This recipe for Cha Gio (Vietnamese Fried Spring Rolls) features a delicious, savoury ground pork, veggie and taro root mixture wrapped up in thin wheat flour wrappers and deep fried to golden brown perfection.
One of my absolute favourite things to bring home from our trips to Edmonton, other than Green Onion Pancakes (Edmonton/Donut-Style), is Chả giò.
What is cha gio?
Cha gio is a Vietnamese fried, crispy spring roll typically wrapped with rice paper, filled with ground pork and vegetables.
They are different than Gỏi Cuốn (Vietnamese Spring Rolls) which are fresh spring/(salad) rolls that are not deep fried.
Chả giò rế is a variation of cha gio with a thin, lacy, net-like rice flour wrapper called banh trang re.
What's the difference between Chinese and Vietnamese spring rolls?
Chinese spring rolls originated with a thin wheat flour wrapper with fresh spring produce, hence the name.
They can be sweet or savoury, shallow-fried or deep-fried, and are small in size.
In Malaysia, Southeast Asia and Taiwan, these Chinese spring rolls are known as popiah, and are served fresh (not fried) filled with vegetables.
What are Chinese egg rolls?
American-style Chinese egg rolls consist of a large, thick wheat flour wrapper with a mixture of vegetables and pork that is also deep fried.
The exterior skin appears rough and bubbly.
Vietnamese cha gio is much smaller in size compared to Chinese egg rolls.
Why you'll love this recipe
Every time I visit Edmonton, I always need to get my fix of cha gio -- there's one that I always get that has a combination of taro root, wood ear mushroom and vermicelli noodles.
This recipe comes very close to it.
The savoury pork and taro filling is jam-packed with various textures -- soft, crunchy and chewy paired with the crunchy exterior.
Using wheat flour wrappers is a much easier and fool-proof way to attain beautifully-fried, crispy spring rolls, compared to using the more traditional rice paper wrappers.
You can make a large batch and easily freeze them for later.
Wheat flour wrappers vs. rice paper
Wheat flour wrappers are easy to find and result in a beautifully golden-brown spring roll.
Rice paper is traditional, however, they shatter easily and do not stay crisp for very long.
The filling may leak through the wrapper and if your filling is wet, this could be dangerous in combination with the hot frying oil.
Rice paper wrappers don't turn golden brown as easily as wheat flour wrappers.
Ingredients you'll need
- spring roll wrappers: thin sheets made of wheat flour, oil and water; they can come in square or circle sizes -- for this recipe, we're using medium sized (15cm x 15cm) square; used commonly in popiah (fresh spring rolls) or samosas; you can used store-bought wrappers for convenience, or I've linked a homemade one
- carrot: shredded
- Napa (Chinese) cabbage: shredded
- coarse sea salt: for salting the carrot and cabbage to remove excess moisture
- lean ground pork: use a mixture of 80/20 meat to fat ratio for the best flavour
- taro (about 2 baby taros, or ½ lb): shredded; a root vegetable with a starchy, sweet and nutty flavour; used in Taro Milk Bubble Tea and Steamed Taro Buns
- jicama (small): shredded, also known as Mexican yam bean; has a sweet, crisp and crunchy texture; used in Malaysian rojak, optional; you can replace with the same amount of taro
- mung bean vermicelli: also known as green mung bean thread (or cellophane noodles); is a clear-coloured thin noodle made from green mung bean. Needs to be soaked, drained and cut into 1" long pieces.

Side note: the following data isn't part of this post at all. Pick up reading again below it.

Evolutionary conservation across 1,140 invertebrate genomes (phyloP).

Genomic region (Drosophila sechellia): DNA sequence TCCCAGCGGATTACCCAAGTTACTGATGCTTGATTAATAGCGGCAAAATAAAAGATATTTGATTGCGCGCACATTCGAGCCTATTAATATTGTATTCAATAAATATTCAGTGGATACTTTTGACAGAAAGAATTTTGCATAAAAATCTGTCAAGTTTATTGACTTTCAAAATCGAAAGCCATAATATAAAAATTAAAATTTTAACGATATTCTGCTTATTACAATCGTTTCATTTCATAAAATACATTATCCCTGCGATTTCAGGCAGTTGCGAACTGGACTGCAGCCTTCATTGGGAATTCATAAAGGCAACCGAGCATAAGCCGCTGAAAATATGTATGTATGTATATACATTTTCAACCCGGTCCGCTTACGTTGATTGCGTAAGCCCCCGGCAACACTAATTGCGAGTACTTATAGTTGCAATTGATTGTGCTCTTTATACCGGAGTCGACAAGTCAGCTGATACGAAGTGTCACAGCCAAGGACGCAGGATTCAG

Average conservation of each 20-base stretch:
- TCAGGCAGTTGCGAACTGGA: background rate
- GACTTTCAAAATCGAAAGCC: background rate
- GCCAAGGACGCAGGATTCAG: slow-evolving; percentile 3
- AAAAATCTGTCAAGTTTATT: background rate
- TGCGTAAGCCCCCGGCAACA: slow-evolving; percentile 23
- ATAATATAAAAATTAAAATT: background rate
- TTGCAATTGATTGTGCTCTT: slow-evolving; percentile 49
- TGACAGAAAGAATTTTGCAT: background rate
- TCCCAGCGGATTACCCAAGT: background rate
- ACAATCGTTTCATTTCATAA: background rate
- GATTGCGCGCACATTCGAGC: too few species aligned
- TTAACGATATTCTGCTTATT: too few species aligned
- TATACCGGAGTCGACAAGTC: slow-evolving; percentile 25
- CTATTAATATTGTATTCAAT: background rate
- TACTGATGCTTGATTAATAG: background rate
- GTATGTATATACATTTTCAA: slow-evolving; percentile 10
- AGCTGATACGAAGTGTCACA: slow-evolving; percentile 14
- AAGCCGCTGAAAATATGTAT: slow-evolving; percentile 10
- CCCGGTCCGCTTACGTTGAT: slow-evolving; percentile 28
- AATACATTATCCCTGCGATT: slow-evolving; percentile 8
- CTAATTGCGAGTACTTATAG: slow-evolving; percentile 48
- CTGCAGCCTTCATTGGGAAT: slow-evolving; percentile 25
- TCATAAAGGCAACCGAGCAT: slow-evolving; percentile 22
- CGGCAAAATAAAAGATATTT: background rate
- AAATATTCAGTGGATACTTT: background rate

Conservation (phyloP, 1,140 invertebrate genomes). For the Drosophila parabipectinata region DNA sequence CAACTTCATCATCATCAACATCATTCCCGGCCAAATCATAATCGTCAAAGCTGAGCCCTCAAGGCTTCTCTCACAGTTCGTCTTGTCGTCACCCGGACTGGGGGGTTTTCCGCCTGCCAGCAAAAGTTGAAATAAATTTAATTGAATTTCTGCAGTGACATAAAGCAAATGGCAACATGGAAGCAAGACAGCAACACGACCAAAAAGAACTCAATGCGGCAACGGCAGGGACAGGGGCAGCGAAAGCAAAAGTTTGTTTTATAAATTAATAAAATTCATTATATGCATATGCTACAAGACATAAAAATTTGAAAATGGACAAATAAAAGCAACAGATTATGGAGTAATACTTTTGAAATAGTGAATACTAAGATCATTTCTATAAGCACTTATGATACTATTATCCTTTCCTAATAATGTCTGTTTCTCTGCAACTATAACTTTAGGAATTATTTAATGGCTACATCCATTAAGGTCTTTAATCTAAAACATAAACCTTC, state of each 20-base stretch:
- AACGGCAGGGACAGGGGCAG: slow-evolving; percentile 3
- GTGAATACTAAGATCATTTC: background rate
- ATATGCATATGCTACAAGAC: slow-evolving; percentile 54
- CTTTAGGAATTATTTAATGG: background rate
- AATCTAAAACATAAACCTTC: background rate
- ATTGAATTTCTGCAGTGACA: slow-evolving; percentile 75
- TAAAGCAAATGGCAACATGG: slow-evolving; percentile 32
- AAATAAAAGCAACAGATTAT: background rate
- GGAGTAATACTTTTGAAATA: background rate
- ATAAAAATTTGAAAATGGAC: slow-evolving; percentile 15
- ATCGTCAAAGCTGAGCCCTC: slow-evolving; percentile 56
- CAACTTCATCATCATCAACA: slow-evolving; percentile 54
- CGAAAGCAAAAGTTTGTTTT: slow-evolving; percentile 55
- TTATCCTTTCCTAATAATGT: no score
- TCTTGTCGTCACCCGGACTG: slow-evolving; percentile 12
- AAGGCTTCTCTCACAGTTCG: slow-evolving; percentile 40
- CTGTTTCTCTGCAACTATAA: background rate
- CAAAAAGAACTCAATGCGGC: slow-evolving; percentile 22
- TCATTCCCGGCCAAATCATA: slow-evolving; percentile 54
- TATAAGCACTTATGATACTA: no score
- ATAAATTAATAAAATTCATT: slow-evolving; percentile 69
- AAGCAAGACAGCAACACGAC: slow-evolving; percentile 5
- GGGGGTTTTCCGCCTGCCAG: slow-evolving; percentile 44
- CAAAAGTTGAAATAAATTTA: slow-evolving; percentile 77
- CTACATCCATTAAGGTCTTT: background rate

- wood ear mushrooms: also known as black wood ear or jelly ear; has a soft, jelly texture; usually sold in packages dry. Needs to be soaked in warm water, drained and julienned.
- fish sauce: a fermented sauce made with anchovies and salt, commonly used in Vietnamese cuisine, for example: Vietnamese Dipping Sauce (Nuoc Cham); use a high-quality fish sauce for the best flavour
- soy sauce: use a regular or light soy sauce
- fine sea salt: adds savoury flavour
- black pepper: or white pepper if you prefer
- granulated sugar: balances out the flavour
- potato starch: or cornstarch, to absorb some of the extra moisture from the vegetables
You can find all these ingredients in Asian grocery stores/supermarkets.
How to make them
Make the filling:
In a colander, combine the shredded carrot and cabbage.
Sprinkle coarse sea salt over the carrot and cabbage and massage it into the vegetables. Let it sit for 5 minutes.
Squeeze the excess water from the carrot and cabbage and place into a large bowl.
To the bowl, add in the ground pork, shredded taro and jicama, mung bean thread noodles that have been cut into 1" pieces, and julienned wood ear mushrooms. Give everything a mix (Step 1 below).
Add in the fish sauce, soy sauce, fine sea salt, black pepper, granulated sugar and potato starch. Mix well to incorporate the seasonings (Step 2 below).
Cover and store the filling in the fridge until ready to assemble.
Peel the spring roll wrappers and place onto a plate covered with a damp paper towel. Set aside.
In a small bowl, combine cornstarch and water and give it a stir. This will be the cornstarch slurry to seal the spring rolls. Set aside.
Taking one wrapper, place it on a plate with a pointed side facing down facing you (like a diamond shape).
Add about 1 heaped tablespoon of filling and add it about ⅓rd from the bottom (Step 3 below).
From the bottom, fold up the wrapper covering the filling and push back slightly to ensure there are no air pockets (Step 4 below).
Tightly roll it up almost halfway and tuck and fold in both ends of the wrapper into the centre. It should now look like an envelope (Step 5-7 below).
Dab a finger into the cornstarch slurry and dampen the seams ("triangle" at the top) and continue to roll to seal (Step 8 and 9 below).
Place the spring roll seam-side down on a large baking tray.
Repeat with the remainder.
At this point in time, you can freeze the spring rolls to fry for a later time.
Tip: I like to pop the spring rolls into the freezer for about 15-20 minutes prior to frying.
Add high smoke point frying oil to a wok, sauce pan or pot and heat to 350F.
Tip: Test the oil to see if it's hot enough by dipping a chopstick into the oil and if bubbles appear, it's ready.
Note: You may need to fry in small batches.
Add in the spring rolls (don't overcrowd the pot) and fry for 3-5 minutes until golden brown and crisp.
Drain the fried spring rolls on paper towel to rid of any excess oil.